Sabine Lintzen studied 3D Design, Sculpture, Ceramics, Applied Arts and Monumental Arts at the Maastricht Academy and the HBK in Berlin. Since 1981 she has had her own studio, and since 1995 she has been working with blown glass. Since 2002 she has been making works in the Van Tetterode Glass Objects In Amsterdam, and sometimes at Royal Leerdam Crystal. When using float glass she works at Fenestra Ateliers in Achel, Belgium, and with the Hein Derix glass studio in Kevelaer, Germany. She also makes works at the Occhi glassblowing studio in Haarlem, where she works with Yvon Trossèl. Recently Lintzen has been working mainly with blown glass.
OBJECTS THAT REACT ON MOTION
In a never-ending stream of glass objects, Sabine Lintzen (Aachen, 1956) attempts to structure and organise the world around her by (so to speak) fixating and materialising her thoughts in glass. The past 10 years she has intensively focused on DNA-structures, cell shapes and microorganisms. The Murrini (cell-shaped glass pieces which vary in appearance) are organisms that compose self-organising systems. The choice for Murrini is a reference to the cells that together form the human body. They are melted to the now tactile glass surface and/or embedded between two layers of glass. The first cells were closely associated with life and death, later they represented the complexity of life.
Over the last years, the cell systems, the Murrini and the snow- and ice crystals have culminated in structures of coloured tubes, coloured threads and lace patterns captured between two layers of glass. Lintzen also adopted the grail technique to achieve the desired results. Firstly, this involves moulding the hot glass into an egg shape and cooling it down. Secondly, a pattern is engraved after which the piece is blown and elongated and again coated with a new layer of clear glass. Consequently, the decoration is caught between two layers of glass.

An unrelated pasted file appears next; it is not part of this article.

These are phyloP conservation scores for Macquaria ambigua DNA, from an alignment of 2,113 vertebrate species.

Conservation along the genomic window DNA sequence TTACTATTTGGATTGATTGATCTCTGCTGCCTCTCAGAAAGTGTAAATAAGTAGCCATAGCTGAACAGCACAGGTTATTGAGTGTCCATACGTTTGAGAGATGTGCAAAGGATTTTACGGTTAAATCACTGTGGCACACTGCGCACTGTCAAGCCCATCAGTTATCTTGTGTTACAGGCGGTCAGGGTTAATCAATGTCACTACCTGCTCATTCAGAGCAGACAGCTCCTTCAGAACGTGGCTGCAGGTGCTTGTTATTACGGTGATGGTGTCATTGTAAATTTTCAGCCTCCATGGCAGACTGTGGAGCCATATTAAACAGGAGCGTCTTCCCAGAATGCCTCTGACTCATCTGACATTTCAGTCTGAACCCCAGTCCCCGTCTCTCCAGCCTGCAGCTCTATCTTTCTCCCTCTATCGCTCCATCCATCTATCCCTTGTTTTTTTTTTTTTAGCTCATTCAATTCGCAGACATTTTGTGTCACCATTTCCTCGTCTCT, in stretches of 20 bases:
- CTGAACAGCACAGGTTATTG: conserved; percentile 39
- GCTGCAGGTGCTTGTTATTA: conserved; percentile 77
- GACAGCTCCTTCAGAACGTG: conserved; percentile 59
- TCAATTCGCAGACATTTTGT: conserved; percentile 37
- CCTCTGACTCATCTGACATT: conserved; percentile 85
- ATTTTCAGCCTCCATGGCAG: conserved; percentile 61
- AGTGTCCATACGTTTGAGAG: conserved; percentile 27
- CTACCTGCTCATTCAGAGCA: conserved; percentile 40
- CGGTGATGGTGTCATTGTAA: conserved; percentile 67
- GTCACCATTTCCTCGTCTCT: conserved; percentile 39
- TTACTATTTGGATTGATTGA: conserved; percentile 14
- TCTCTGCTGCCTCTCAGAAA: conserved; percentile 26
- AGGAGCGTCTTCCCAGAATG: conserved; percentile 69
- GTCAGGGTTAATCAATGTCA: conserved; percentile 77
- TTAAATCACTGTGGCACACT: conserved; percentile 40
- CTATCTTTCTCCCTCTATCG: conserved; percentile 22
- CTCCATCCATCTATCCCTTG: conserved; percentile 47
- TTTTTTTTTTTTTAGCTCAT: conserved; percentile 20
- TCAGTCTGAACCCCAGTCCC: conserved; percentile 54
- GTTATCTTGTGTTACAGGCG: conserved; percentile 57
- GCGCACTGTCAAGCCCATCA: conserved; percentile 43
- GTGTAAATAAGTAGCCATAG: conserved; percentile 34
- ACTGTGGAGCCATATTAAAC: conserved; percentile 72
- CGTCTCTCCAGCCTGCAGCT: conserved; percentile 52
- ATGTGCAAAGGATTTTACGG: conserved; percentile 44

The series Tube Fields consists of large blown shapes of which the skin is covered with glass forms, mainly ring-shaped elements that are made by cutting large glass tubes into smaller slices.
A ring is a beautiful shape: safe and aesthetically pleasing, a simple basic form which symbolises individuality. By arranging the rings by colour and applying them to the sides of the object, contact and a certain commonality are created. They turn into fields of patterns – Tube fields – fused together with the object. The glass becomes a power station, radiating more through the augmentation of the surface.
Sabine Lintzen previously used the technique of melting together loose elements with the glass skin of the object in Threads, the blown bowl-shaped objects with coloured tubes attached to them. ‘Both Threads and Tube Field strongly focus on modular thinking, communication and information, individuality against communality and self-organising systems.’
The past two years she mainly worked on the series Common Ray, the large blown shapes lavishly covered with a facet-like glass skin. All parts are handmade and richly structured regarding colour and shape. The blown glass captures light and colour and the forms interact with the environment. They react to the movement of the spectator. Diverse perspectives continually uncover new connections and colour fields, resulting in a symbiosis between space and design.
– Piet Augustijn
Former curator of contemporary art Gorcums Museum, Gorinchem (NL)
Editor-in-chief GLAS – Magazine about glass art